The time was 1977 and I was 12 years old and a movie called Star Wars was released to the big screen. The movie blew me away. There were all sorts of neat gadgets that even Jame Bond would have been jealous of.
One of these gadgets was called a Droid Caller. In the movie the Droid caller was a handheld transmitter device that was used to summon droids or activate their restraining bolts. In the movies Luke Skywalker, Han Solo and those funny little creatures called jawas carried these Droid Callers. Like many props used in the Star Wars movies, they were built using parts of existing products. I didn’t know it at the time, but most of the Droid Caller units were built using the hand held part of the Kobold BC flash.
BC stands for Battery Capacitor, which basically means that the Kobold Flash used both a battery and capacitor. The battery was used to charge the capacitor and the capacitor would ignite the flash. The manual said the 22 1/2 volt batteries typically had a life span of about 1 to 1 1/2 years.
The Kobold Flash was made in Germany in the 1950s by a company called the Kobold Camera Equipment Company. I am not sure what happen to the company and there doesn’t appear to be any indication what happened.
When removed, the Droid caller resembled something quite futuristic and played a role in controlling R2-D2 and C3PO.
The Kobold Flash or Droid Caller usually came in 2 colors. Black with silver on the top and a Silver with a black stripe. The Kobold text was either silver or red, depending on the model.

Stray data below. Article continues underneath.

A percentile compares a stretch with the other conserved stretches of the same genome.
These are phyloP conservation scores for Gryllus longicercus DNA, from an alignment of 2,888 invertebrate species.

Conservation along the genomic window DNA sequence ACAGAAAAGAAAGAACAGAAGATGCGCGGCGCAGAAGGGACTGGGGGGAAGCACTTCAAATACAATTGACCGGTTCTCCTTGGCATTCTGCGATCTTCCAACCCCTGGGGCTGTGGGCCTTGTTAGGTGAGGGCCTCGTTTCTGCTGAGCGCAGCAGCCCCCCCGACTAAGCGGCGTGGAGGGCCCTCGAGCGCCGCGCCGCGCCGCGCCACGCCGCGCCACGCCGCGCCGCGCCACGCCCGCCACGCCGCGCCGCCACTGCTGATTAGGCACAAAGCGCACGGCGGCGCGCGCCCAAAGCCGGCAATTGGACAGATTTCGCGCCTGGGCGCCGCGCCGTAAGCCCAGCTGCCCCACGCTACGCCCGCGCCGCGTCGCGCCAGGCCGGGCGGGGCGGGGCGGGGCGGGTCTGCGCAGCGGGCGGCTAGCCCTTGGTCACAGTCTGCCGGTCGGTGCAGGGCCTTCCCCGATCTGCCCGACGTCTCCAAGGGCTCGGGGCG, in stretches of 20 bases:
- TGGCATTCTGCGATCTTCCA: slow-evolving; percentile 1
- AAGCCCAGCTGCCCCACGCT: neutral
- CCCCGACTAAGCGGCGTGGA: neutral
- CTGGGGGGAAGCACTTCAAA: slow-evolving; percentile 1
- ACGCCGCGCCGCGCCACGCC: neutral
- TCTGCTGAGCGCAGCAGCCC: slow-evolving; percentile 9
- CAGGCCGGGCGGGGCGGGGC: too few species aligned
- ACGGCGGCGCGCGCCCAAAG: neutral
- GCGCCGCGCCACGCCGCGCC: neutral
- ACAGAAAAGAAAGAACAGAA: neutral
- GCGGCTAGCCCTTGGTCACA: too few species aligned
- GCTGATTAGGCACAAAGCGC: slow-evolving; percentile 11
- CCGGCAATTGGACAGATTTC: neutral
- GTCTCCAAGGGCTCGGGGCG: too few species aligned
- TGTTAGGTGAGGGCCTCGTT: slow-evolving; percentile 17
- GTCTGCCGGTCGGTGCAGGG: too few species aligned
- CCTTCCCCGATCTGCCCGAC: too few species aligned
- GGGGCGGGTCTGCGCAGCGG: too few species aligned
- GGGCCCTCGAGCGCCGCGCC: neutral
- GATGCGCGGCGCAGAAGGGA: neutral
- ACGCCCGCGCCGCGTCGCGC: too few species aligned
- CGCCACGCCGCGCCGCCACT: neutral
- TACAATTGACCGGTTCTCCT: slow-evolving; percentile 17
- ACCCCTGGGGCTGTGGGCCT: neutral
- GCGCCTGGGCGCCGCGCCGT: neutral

People have made resin casts of the Kobold and are selling those on the internet for $20-40. You can also find the Leitz Leica Flashgun, which can work as a substitute for the Kobold. These are much cheaper and can be found with flash screen for $10 – $30. Dark Energy Creations makes a reproduction for $150+, but you’re better off trying to locate the real thing. With the rise in 3-D printing, people will soon be able to print their own right from home.
Star Wars is very collectable, so finding a Kobold flash on the cheap will mean you can turn around and sell it for well over $50 – $100 or you can do what I want to do and turn it into a Droid Caller. The droid caller is considered a Greebly for the Han Solo and Luke Skywalker belt/holster. There are also other items that make up the Greeblies on the belts and holsters.
Kobold Flash connected to a Exakta camera. It sold for $8.20 marks in 1956.
Dark Energy Creations is creating a Droid Caller based on the Kobold Flash design.
Here is a resin Droid caller made to look like the Kobold Flash.
This Droid Caller was made from a Leitz Leica Flashgun and slightly modified to look as it does. The top was cut down, a chrome plumbing adaptor was added to the top and part of an acrylic ball was added to the top. The side switch and D-Ring were also added so the caller could be hung from a belt.
Here is what the Leitz Wetzlar Flashgun looks like.
Another West German camera company called Linhof also had flashes that looked almost identical to the Kobolds. I believe these were made by Kobold for Linhof, but I can’t be certain.
When searching for a Kobold Flash, which are very rare, you can use the following searches
- Kobold Flash
- Kobold Flashgun
- Kobold Bulb Flash
- Droid Caller
- Kobold Droid Caller
- Linhof Flash
If you can find a Kobold Flash under $50, it’s a bargain and you should snatch it up. You could probably double your money if you want to sell it or be happy that you found a really cool piece of Star Wars memorabilia.
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